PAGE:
[pypy-dev] Optimizing Append Only structures

Alex Gaynor alex.gaynor at gmail.com
Tue Nov 29 21:12:18 CET 2011

On Tue, Nov 29, 2011 at 3:04 PM, Timothy Baldridge <tbaldridge at gmail.com>wrote:

> I have a dictionary (in RPython) that looks something like this:
> class MyDict(Obj):
>    def add(self, k, v):
>         newdict = self.dict.copy()
>         newdict[k] = v
>         self.dict = newdict
>    def get(self, k):
>        d = self.dict
>        return MyDict._static_get(d, k)
>   @staticmethod
>   @purefunction
>   def _static_get(d, k):
>        if d not in k:
>            return None
>        return d[k]
> I'm trying to figure out the best way to optimize this. As you see,
> this structure is "append only". That is if mydict.get("foo") returns
> a value it will always return that value, for all time. In that sense,
> the function is pure. If however, the function returns None, then it
> could change in the future.
> This is for my Clojure on PyPy implementation. The idea is that types
> can be extended via protocols, at runtime, at any point in the
> program's execution. However, once a given type is extended to support
> a given interface (or protocol) it will never be able to be changed.
> That is, once we extend Foo so that it implements Foo.count() it will
> implement Foo.count() for all time.
> Any thoughts on how to optimize this further for the jit? I'd like to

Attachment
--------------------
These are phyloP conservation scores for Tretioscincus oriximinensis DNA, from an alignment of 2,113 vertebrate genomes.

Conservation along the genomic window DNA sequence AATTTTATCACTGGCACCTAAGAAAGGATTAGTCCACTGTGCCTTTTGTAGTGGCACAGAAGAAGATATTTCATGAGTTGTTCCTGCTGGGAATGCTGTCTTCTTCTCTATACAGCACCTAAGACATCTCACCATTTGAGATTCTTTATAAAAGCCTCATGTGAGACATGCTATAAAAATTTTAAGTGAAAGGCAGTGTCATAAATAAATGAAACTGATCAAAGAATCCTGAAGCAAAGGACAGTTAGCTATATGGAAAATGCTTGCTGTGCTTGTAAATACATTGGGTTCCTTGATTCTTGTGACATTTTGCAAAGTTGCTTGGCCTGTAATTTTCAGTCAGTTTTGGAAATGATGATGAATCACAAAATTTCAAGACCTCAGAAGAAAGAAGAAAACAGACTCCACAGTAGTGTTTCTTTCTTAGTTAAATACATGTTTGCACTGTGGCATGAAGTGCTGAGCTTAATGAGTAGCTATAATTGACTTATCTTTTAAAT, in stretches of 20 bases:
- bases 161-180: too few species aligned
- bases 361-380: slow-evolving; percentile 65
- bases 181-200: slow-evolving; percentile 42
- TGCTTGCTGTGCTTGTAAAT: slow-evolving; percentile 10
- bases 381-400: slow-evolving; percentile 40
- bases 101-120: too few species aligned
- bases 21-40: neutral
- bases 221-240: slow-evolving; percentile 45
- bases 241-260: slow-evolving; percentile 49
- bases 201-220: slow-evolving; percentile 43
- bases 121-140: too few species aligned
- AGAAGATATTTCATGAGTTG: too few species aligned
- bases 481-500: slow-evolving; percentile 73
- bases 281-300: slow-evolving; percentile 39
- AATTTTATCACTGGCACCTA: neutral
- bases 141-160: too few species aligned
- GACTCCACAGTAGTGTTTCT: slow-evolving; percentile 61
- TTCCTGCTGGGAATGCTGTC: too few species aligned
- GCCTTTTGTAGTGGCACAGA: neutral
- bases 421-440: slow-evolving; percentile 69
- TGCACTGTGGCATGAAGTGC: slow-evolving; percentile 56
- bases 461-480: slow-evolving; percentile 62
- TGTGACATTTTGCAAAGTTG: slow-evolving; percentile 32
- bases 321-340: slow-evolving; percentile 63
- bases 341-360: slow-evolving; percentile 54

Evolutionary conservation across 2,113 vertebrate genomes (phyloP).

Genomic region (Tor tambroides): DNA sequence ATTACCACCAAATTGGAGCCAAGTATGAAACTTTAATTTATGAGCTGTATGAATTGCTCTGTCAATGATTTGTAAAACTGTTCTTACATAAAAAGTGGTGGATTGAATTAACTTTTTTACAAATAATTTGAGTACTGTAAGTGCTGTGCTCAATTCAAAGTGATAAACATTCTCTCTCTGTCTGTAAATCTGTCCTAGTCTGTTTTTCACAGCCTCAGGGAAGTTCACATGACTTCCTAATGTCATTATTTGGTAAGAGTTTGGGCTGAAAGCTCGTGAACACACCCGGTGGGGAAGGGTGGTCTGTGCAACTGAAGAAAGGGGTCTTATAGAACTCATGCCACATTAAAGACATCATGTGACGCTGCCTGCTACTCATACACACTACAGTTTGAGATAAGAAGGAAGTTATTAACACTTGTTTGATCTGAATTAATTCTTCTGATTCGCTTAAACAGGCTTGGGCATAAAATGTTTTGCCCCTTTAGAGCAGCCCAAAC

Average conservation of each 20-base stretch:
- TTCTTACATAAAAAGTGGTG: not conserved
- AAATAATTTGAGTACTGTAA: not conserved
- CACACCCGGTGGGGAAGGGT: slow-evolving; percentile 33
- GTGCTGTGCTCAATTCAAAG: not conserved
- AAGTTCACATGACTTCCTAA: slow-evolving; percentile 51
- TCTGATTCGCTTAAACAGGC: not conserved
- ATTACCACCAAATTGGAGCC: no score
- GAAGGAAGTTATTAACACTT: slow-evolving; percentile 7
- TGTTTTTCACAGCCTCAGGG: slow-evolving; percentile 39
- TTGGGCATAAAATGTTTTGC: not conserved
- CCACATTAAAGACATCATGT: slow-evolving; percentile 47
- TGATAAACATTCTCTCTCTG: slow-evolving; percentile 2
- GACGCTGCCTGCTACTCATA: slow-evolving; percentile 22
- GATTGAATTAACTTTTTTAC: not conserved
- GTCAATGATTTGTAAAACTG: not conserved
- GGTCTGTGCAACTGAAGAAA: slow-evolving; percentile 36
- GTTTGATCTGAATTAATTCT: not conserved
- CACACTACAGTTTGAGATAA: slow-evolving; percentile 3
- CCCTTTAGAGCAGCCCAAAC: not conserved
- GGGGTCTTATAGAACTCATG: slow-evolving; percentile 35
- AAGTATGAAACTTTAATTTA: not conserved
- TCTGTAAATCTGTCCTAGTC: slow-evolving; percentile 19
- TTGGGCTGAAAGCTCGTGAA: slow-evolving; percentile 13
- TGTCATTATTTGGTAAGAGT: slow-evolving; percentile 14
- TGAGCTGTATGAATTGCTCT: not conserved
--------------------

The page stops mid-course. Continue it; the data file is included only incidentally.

> promote the value of get() to a constant, but I can only do that as
> long as it is not None. After Foo is extended, I'd like the jit to
> re-generate the jitted code to remove all guards, hopefully saving a
> few cycles.
> Timothy
> --
> “One of the main causes of the fall of the Roman Empire was
> that–lacking zero–they had no way to indicate successful termination
> of their C programs.”
> (Robert Firth)
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Sounds like the idea you're looking for is basically out-of-line guards.
 Basically the idea of these is you have  field which rarely changes, and
when it does you should regenerate all code.  So you would have an object
with the dict and a signature, and you could mutate the dict, but whenever
you did, you'd need to update the signature.  PyPy's module-dictionary
implementation shows an example of this:


"I disapprove of what you say, but I will defend to the death your right to
say it." -- Evelyn Beatrice Hall (summarizing Voltaire)
"The people's good is the highest law." -- Cicero
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